The good news: As far as we can tell neither Vine or Instagram has a copyright filter similar to the one at YouTube (though that may evolve one of these days). So, it doesn't appear that Vine or Instagram will flag your use of unlicensed material. Chances are also good that a six to fifteen second music clip will be excused as a fair use particularly if you're not infringing the sound recording copyright --  that is, you're not using a pre-recorded song as a soundtrack for your video. Finally, music publishers and/or record companies may not want to pursue this rabbit hole of potential infringement. So, although it may possibly be an infringement, we don't think you'll run into legal problems in the near future.

Creating Book Quiz App

Dear Rich: I'd like to make an iPhone app that would consist of thousands of questions each with four answers from different books. The quizzes/questions actually ARE about the books  and would contain copyrighted terms, important sentences or names.  These quizzes are meant to be taken AFTER a user reads the book, so we don't compete with book authors, nor is that our intention. We also intend to clearly give credit for every single book to author that wrote it. Here is an example and here is another example of sites that already exist and are similar to what we want to make (difference: they make money by users spending more time on their site, we make money by charging $.99 for extra features). Well, our idea is for people to read books MORE and take quizzes after them.  If you keep the questions varied, take little from each book -- as in the two examples you provided -- you're probably fine. But because we don't know how much borrowing you will be doing, we're unable to bless your endeavor. Of course, we support your goal -- people reading more books -- but, as the cases cited in this recent Dear Rich entry demonstrate, your altruistic goals will not excuse an infringement. Ditto for providing attribution. As for your claim that you're not competing with authors, we don't think you are ... but that's ultimately up to a court to decide.

Wants to Use Song Snippets For Guitar Lessons

Dear Rich: I am working on a "for profit" project to create musical exercises for instrumentalists. Part of this will be to use a "snippet" of a popular song as the basis of the exercise. In one case, this is one measure of the guitar part with no reference to the lyrics or the greater song. The exercise would introduce some slight variations on the pattern and then would then transpose the pattern in each key. Would this be considered "fair use" since I'm building a "new work" from this very small kernel of a previously published and performed work? I've learned from your blog that providing an acknowledgement of the composers, the song name, and the album the song originally appeared isn't a factor, but I'm planning on doing that anyway. As you may be aware there are two copyrights on music recordings. One is the sound recording copyright (the recorded performance), usually owned by the record company; the other is the songwriting copyright for the song (the chords, melody and arrangement -- basically what you see on the sheet music). If you're using a snippet of the original recording -- for example, a segment from a Jimi Hendrix recording -- it's possible (though unlikely, as we'll explain) you could be liable for infringing both copyrights.  If you've recreated the segment by recording it yourself, you've reduced your liability somewhat because there's one less entity that might hassle you -- the record company that owns the original recording -- although you still may be hassled by the song owner. (You can read more about sampling here.)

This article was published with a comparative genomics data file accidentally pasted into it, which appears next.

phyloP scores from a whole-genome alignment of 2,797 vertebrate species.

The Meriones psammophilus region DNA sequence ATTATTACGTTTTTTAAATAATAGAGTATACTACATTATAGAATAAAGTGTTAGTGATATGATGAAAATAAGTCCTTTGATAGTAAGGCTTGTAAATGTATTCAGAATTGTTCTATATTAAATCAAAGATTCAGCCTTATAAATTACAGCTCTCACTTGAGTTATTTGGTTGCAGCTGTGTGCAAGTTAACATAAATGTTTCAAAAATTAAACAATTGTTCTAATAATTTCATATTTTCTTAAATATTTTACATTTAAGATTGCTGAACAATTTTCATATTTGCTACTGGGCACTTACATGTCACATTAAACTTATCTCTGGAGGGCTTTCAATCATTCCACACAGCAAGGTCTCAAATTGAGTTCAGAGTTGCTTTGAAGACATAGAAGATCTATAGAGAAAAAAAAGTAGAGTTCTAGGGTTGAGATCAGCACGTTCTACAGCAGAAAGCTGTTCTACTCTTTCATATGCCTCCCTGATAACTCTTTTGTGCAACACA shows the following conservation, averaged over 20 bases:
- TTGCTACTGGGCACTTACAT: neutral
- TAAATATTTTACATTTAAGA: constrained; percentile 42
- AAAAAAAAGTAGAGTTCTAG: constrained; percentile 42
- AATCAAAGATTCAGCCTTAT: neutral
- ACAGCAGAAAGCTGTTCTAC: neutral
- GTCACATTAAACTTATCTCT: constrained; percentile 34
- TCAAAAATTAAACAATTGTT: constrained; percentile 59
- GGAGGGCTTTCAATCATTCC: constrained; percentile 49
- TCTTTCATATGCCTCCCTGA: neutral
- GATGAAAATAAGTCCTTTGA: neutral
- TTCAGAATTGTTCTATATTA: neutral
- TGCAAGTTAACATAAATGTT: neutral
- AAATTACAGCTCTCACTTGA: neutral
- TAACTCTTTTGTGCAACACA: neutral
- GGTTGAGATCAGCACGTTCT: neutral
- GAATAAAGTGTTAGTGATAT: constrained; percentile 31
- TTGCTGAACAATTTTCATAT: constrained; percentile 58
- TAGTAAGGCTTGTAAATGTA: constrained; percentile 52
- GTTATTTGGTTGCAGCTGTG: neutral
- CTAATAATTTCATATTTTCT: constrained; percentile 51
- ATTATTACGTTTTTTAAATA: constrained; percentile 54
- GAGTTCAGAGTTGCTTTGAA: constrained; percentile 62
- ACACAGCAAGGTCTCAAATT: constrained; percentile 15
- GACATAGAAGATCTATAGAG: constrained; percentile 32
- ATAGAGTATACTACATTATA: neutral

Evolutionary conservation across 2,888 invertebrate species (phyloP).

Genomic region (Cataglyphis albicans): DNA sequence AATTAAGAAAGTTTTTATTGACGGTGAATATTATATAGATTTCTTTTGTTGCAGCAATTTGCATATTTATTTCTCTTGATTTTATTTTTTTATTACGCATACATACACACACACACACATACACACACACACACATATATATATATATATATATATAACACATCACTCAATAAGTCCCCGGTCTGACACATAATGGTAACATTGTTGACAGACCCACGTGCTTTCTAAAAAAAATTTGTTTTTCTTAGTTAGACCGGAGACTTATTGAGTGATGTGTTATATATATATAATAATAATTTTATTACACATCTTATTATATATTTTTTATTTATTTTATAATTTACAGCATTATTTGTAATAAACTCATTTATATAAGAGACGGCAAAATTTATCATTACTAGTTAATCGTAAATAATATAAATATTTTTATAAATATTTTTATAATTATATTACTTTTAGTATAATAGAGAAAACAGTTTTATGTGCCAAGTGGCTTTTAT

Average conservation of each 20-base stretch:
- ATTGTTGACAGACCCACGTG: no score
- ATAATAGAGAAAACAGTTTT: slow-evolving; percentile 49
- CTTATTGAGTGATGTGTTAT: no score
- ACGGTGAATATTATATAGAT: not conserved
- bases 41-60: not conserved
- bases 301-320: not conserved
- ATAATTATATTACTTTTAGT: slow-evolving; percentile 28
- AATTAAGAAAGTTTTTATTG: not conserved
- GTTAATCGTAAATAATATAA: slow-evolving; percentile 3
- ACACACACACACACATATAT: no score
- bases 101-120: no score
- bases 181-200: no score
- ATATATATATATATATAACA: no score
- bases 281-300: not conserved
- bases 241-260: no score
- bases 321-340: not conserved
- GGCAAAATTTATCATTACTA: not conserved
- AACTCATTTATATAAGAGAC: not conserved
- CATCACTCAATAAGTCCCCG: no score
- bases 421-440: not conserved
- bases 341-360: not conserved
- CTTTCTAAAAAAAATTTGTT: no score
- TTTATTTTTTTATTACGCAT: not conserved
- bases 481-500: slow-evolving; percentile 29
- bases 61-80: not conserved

Fair use. We think that the smaller the size of your snippets, the stronger your fair use argument. We're not sure about the rest of the factors ... and we're not sure that you're actually transforming the work or building a new one. Transpositions and retiming of a sound wave are likely to be viewed as superficial transformations (and the variations could be perceived as derivative infringements).
The reality. We can point you to a few cases ... one that says that any use of a sound recording is an infringement (we think that's an aberration), and one that says that just sampling a short segment of the song copyright may be excusable as a fair use (you can read about both in a previous entry). But we don't think either case really offers much guidance. As usual, it really comes down to whether record companies and music publishers discover your use and care (or are too busy pursuing pirate sites to go after your business). After all, zillions of YouTubers are offering similar styled guitar lessons without apparent hassle. If you're concerned about the risks, we'd suggest building your project in steps ... post a few lessons at a time. If you get a cease and desist letter from someone, take down that lesson instead of trying to fight it.
P.S. And check out our video above to learn Bruce Anderson's great guitar/sitar solo.

Do You Need Life Rights Agreement if Subject is Deceased?

Dear Rich: Do you need to get a release or life rights agreement from the heirs of a deceased person to make a film about or a film including him/her? If a person could be considered a "public figure," does that make a difference? We're not sure what you mean when you say that your film would "include" the deceased person but if the subject of your biopic or documentary is a deceased public figure, you won't need a life rights agreement. A "life rights" agreement is really a way to block three types of lawsuits from happening: violations of privacy, publicity or defamation. (These agreements may also involve "cooperation" arrangements requiring a living person to cooperate with the filmmakers.) A deceased person has no privacy rights and cannot be defamed. In some states the right of publicity survives death, but documentaries and biopics typically don't trigger these rights -- unlike the sale of merchandise or endorsement of products, for example. Of course, there may still be a need for permissions for copyrighted materials such as photos, music rights --for example in the case of a biopic about a musician, or rights based on a published work such as a biography.